Suing the Catholic Church is like throwing Jello at the wall, it’s a mess but not much sticks.
Thousands of Canada’s First Nations, Metis, Inuit and Inuvialuit joined in a class action seeking compensation for the abuse they suffered in Canada’s residential schools.
On Nov 20, 2005, this class action was settled in the largest payout in Canadian history.
The federal government agreed to pay $1.9 billion to claimants who attended residential schools prior to Dec 31, 1997—and while $1.9 billion sounds like a lot of money it works out to about $24,000 per survivor. Survivors who suffered egregious abuse retained the right to make claims for additional compensation.
The feds also agreed to establish the Truth and Reconciliation Commission, endow the Aboriginal Healing Foundation and fund the commemoration of the “legacy of Indian Residential Schools”.
The Anglican, Catholic, United and Presbyterian churches agreed to a financial settlement. All but the Catholic Church fulfilled their part of the bargain.
The Catholic bargain
The Settlement Agreement obligated 50 Catholic entities to pay out $79 million as follows:
- $25 million in unspecified “in kind” services – the entities delivered the full $25 million
- $29 million in cash to be paid into the Aboriginal Healing Foundation – the entities delivered $27.4 million arguing that the remaining $1.6 million was eaten up by legal and administrative fees
- $25 million from a national fund raising campaign – the entities raised $3.7 million, $21.3 million is still owing
Bottom line: the Catholic entities agreed to pay $79 million. They paid $56.1 million. They’re $22.9 million short and there’s nothing anyone can do about it.
How did this happen?
The Catholic Church
The Catholic Church is the largest Christian institution in the world but does not exist as a legal entity.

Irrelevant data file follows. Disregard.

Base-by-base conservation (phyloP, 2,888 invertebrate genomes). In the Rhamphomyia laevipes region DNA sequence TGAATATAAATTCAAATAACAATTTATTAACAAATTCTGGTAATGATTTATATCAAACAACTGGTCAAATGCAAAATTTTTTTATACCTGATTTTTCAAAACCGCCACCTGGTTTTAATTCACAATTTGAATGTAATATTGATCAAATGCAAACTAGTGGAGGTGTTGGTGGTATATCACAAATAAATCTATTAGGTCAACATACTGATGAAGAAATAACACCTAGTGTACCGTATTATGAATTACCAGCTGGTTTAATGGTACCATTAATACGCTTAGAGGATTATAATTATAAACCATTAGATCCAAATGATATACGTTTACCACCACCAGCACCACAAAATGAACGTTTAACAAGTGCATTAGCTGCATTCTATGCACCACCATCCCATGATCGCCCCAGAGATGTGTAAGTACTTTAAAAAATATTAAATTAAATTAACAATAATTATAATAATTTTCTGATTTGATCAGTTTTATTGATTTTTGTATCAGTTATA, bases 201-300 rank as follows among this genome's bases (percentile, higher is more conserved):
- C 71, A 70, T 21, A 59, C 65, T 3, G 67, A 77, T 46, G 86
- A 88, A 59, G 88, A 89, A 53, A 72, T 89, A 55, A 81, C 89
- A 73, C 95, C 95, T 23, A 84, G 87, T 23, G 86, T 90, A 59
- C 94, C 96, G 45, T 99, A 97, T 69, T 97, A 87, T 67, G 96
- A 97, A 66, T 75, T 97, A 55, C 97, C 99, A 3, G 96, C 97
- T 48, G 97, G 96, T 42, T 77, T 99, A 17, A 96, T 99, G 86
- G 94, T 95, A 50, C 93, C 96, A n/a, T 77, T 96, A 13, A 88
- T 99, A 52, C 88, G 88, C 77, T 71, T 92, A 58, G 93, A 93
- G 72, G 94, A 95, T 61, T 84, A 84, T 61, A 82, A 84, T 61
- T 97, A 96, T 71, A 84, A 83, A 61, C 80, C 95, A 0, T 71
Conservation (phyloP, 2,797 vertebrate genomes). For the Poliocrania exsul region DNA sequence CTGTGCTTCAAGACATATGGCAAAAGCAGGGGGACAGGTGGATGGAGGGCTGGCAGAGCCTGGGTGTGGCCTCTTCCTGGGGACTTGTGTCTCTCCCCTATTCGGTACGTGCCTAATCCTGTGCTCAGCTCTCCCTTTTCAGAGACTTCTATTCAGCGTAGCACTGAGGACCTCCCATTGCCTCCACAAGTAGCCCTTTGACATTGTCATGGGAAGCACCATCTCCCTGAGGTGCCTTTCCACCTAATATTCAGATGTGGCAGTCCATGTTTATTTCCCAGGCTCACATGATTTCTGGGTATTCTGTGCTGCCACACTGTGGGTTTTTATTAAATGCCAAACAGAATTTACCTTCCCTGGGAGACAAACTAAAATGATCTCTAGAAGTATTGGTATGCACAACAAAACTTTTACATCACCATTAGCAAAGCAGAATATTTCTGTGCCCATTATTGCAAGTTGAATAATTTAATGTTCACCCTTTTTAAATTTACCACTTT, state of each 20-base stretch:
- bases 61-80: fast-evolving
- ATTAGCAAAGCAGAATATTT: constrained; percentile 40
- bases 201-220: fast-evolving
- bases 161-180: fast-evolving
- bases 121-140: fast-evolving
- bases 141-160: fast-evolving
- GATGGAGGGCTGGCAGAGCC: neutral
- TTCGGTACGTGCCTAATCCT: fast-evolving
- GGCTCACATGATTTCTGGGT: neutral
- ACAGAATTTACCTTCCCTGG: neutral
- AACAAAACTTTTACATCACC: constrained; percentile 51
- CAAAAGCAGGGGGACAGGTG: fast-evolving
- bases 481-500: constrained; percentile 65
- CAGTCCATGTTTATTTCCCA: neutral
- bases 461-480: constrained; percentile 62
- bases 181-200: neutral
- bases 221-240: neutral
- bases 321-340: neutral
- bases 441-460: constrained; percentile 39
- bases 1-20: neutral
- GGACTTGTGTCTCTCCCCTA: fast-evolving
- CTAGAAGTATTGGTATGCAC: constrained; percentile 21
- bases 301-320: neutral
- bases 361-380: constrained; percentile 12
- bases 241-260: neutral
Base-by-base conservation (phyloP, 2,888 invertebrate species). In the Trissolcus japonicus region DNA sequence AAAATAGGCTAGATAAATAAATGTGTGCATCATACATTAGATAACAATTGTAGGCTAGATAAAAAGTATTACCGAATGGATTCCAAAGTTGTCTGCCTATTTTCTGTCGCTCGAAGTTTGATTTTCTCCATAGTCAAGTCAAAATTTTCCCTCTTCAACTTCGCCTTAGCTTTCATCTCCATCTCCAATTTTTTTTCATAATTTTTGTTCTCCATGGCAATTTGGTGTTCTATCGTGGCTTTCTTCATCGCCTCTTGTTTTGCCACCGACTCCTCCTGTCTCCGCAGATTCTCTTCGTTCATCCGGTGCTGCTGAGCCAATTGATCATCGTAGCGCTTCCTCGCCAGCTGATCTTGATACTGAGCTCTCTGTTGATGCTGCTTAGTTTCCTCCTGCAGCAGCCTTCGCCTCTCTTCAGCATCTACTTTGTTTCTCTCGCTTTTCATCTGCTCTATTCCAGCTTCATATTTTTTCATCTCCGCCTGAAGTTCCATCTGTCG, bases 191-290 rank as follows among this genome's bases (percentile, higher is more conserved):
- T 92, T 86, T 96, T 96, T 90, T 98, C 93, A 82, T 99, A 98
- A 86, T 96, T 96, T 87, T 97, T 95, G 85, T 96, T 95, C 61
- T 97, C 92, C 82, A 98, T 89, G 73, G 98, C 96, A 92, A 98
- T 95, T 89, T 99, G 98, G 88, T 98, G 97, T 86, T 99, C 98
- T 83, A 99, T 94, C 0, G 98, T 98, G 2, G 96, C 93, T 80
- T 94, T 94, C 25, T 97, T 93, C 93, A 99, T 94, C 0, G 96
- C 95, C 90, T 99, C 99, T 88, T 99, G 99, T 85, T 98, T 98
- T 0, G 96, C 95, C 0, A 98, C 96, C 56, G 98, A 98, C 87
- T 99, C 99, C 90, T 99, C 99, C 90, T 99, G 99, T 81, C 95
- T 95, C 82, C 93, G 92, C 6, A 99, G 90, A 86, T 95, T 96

It is led by the Pope, who takes his place in the hierarchy first set down by Jesus. The Pope is the head of the College of Bishops. The College of Bishops is made up of individual bishops who are responsible for a diocese. The diocese is made up of a number of parishes which are led by a priest.
(Certain bishops are elevated to the College of Cardinals who advise the Pope and select the Pope’s successor when he dies. This is a never ending source of intrigue for all concerned).
Brothers, nuns, hermits and friars live in communities organized according to Rome’s rules. They do God’s work and are not part of the official hierarchy.
As recently as 1997 God’s work included running residential schools.
Given that the Catholic Church is not a legal entity the Settlement Agreement was signed by a hodge podge of incorporated and unincorporated entities including Episcopale corporations, bishops, dioceses, oblates (lay people and priest spreading the gospel) and nuns.
Other than delivering the required $25 million for “in kind” services, the Catholic entities fell far short of their financial obligations.
“Miscommunication” and “best efforts”
The federal government sued the Catholic entities to make them to cough up more cash. Along the way the feds made a mistake.
There was a “miscommunication” between the government and church lawyers which a Saskatchewan court said released the Catholic entities from their outstanding $56.1 million financial obligations in return for the payment of a paltry $1.2 million.
Lawyers for the survivors could argue that Catholic entities’ lawyer took unfair advantage of the government lawyer or that the government lawyer’s screw up should not bind the survivors.